Isaiah 5:1-7 CEB
Let me sing for my loved one
a love song for his vineyard.
My loved one had a vineyard on a fertile hillside.
He dug it,
cleared away its stones,
planted it with excellent vines,
built a tower inside it,
and dug out a wine vat in it.
He expected it to grow good grapes--
but it grew rotten grapes.
So now, you who live in Jerusalem, you people of Judah,
judge between me and my vineyard:
What more was there to do for my vineyard
that I haven’t done for it?
When I expected it to grow good grapes,
why did it grow rotten grapes?
Now let me tell you what I’m doing to my vineyard.
I’m removing its hedge,
so it will be destroyed.
I’m breaking down its walls,
so it will be trampled.
I’ll turn it into a ruin;
it won’t be pruned or hoed,
and thorns and thistles will grow up.
I will command the clouds not to rain on it.
The vineyard of the Lord of heavenly forces is the house of Israel,
and the people of Judah are the plantings in which God delighted.
God expected justice, but there was bloodshed;
righteousness, but there was a cry of distress!
Growing fruit is not as easy or simple oftentimes as growing vegetables. Fruit trees, bushes, and vines often take a lot of work and several years before the plant is ready to yield a harvest. Hearing from the prophet Isaiah this week, we encounter an image of God as one who plants and tends a vineyard. God has done all the hard work and now anticipates a good harvest to come from all this abundant care only to reap rotten grapes. Last week’s sermon spoke of how God seeks to abundantly give us the kingdom now, and this week, we hear of God’s lament when this abundance does not result in our abundant living. This week’s scripture invites us to consider whether we as a church produce good fruit or rotten and bitter grapes. It is a question of how we measure our health and success as a church. What determines if we are doing well or not? If we have in fact produced wild grapes, what can be done? God, this week, invites us to use a different measure of success, where repentance and humility lead to the kind of abundant harvests that will nourish our church and our world.
Cultivating grape vines is no easy task. Looking at some modern guides to vineyards, it takes up to three years of continual care to produce just the first harvest. All of this after you have found the suitable soil, cleared it, and prepared it to receive the small seedlings that will grow into vines producing grapes that can be turned into wine. Back in the ancient world, wine was important as a mainstay beverage, so vineyards were important. Here in Isaiah, we have a poetic oracle about a winegrower and his vineyard. This winegrower has done everything right, done it by the book to grow the best kind of grapes, only for them to have turned wild or rotten at the harvest. Wild grapes, unlike the ones used for wine, have large seeds, and little fruit flesh on them, and they are bitter to the taste. Our winegrower is so distraught, that he decides it would be better to tear it all down rather than continue.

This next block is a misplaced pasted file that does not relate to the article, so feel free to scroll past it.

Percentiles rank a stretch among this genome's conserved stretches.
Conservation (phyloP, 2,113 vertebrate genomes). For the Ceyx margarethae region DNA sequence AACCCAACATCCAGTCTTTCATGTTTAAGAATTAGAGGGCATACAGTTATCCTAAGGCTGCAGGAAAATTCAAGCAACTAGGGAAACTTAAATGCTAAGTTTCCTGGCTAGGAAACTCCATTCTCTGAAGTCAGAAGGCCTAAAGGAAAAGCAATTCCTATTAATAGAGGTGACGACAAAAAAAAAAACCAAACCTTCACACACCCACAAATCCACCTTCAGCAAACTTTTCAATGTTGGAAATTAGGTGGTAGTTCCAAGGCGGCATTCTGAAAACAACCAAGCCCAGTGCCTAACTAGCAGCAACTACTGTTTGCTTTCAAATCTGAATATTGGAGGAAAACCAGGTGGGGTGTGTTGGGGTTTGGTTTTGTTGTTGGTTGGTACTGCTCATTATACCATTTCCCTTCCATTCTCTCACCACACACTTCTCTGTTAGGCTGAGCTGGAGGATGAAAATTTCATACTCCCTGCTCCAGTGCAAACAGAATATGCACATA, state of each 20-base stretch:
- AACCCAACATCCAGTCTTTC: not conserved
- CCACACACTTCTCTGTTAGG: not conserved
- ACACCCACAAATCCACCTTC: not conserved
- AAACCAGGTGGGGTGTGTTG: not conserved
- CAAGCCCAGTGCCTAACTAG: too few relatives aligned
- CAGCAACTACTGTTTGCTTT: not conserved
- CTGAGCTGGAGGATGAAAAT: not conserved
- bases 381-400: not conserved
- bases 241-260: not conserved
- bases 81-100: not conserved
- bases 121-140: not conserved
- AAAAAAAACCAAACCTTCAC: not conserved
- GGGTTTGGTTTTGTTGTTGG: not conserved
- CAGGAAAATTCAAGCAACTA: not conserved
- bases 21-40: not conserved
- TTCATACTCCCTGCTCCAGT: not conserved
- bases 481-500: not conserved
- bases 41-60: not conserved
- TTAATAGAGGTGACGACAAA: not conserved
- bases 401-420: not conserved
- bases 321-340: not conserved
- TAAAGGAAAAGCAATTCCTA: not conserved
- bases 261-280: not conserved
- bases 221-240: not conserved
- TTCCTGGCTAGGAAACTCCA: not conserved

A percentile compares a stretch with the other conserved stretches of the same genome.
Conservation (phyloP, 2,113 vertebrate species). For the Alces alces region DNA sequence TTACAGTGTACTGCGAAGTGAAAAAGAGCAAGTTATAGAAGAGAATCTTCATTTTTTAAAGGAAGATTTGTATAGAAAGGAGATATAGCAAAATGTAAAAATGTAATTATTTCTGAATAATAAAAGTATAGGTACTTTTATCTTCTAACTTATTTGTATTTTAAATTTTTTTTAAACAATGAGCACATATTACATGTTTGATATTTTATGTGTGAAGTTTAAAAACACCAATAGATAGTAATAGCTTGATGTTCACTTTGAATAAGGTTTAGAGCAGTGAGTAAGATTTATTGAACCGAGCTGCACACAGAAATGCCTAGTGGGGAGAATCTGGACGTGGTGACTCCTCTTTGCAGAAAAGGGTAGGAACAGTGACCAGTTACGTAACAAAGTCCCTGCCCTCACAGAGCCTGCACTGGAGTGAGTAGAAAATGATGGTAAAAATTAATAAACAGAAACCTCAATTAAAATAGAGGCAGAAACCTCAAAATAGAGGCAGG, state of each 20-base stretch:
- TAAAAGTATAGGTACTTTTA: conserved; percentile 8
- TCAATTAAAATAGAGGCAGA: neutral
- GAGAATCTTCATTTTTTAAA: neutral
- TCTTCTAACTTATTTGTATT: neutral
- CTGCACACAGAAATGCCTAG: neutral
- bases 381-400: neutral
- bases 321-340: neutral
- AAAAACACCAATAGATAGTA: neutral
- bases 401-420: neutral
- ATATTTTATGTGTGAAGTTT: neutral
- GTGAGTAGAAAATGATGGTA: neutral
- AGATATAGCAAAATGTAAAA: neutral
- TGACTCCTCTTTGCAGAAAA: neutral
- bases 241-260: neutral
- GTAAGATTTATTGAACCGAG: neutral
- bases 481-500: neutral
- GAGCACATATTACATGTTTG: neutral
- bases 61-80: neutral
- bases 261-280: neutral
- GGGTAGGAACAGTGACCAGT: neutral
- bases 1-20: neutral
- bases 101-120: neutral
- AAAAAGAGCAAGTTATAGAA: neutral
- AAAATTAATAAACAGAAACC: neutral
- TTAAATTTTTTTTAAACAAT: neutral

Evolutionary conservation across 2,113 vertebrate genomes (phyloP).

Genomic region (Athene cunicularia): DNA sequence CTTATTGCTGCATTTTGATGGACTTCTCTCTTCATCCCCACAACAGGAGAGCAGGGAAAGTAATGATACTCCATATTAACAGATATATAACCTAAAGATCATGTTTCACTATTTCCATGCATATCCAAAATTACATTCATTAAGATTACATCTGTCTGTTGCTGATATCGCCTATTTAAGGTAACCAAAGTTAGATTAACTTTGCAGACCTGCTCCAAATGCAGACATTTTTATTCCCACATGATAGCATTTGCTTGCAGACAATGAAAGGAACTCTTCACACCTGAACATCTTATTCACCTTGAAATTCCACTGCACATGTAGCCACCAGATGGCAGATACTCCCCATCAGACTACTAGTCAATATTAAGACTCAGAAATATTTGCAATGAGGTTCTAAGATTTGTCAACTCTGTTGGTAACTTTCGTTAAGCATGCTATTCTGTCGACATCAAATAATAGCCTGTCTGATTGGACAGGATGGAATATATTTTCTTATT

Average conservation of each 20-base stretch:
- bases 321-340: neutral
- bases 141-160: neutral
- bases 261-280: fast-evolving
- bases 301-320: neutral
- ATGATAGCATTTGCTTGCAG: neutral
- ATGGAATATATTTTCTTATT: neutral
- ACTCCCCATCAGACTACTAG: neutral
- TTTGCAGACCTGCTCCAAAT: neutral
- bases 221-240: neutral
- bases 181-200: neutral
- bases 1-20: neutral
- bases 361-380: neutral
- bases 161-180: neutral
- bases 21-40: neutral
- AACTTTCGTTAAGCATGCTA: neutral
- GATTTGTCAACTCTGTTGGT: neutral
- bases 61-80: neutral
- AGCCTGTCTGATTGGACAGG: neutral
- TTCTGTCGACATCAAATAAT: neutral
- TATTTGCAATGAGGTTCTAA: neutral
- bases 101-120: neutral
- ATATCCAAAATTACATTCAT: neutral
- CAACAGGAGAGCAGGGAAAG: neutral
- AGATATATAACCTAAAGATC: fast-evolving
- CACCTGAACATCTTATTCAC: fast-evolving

At the end of the oracle, Isaiah reveals that this is a picture of God’s care for Israel and Judah, which has been repaid, not with abundance, but with ruin. Everything about the vineyard looked perfect! Indeed, this is not the only time we see misleading fruit plants in scripture, as in Mark’s gospel, Jesus approaches a fig tree that looks like it should be full of fruit, but instead “he found nothing except leaves” (Mark 11:13b CEB). The gospel links this to the temple, that even though the temple looks as though it should be full of the fruit of faith, instead Jesus finds it full of “those who selling and buying” (Mark 11:15 CEB). While Isaiah tied failed fruit to Judah and Israel, Jesus focused it on the temple, and in more modern times, John Wesley even based a sermon on these few verses in Isaiah where he linked it to the Methodist movement in his sermon “On God’s Vineyard.” Like God in Isaiah, Wesley expected from Christians a “general increase of faith and love, of righteousness and true holiness,” only to find that this vineyard produced “prejudice, evil surmising, censoriousness, judging, and condemning one another” (“On God’s Vineyard,” V.1-2). All of this means, that we can take these verses and use them to examine our own Christian Church today. Again, what fruit do we expect from our churches and what fruit do we find?
I ask this question in a day and age where some clamor to return to the church from decades ago as the answer, and they look to those few parts of Christianity that seem vital and strong for seeming guidance. Success is measured by the size of the buildings, the number of adherents, the quantity of their missions, the technology they have, and the popularity of their pastors. Though, didn’t the vineyard look good? God called the vines excellent, the hillside was fertile, and it had structures like a tower and a wine vat, but all of these did nothing to ensure healthy and wholesome grapes. Why do we get distracted by surface things as though they are the measure of deeper things? As always, God has told us what our measure should be, and it must be our fruit, not of size and success but of justice and righteousness.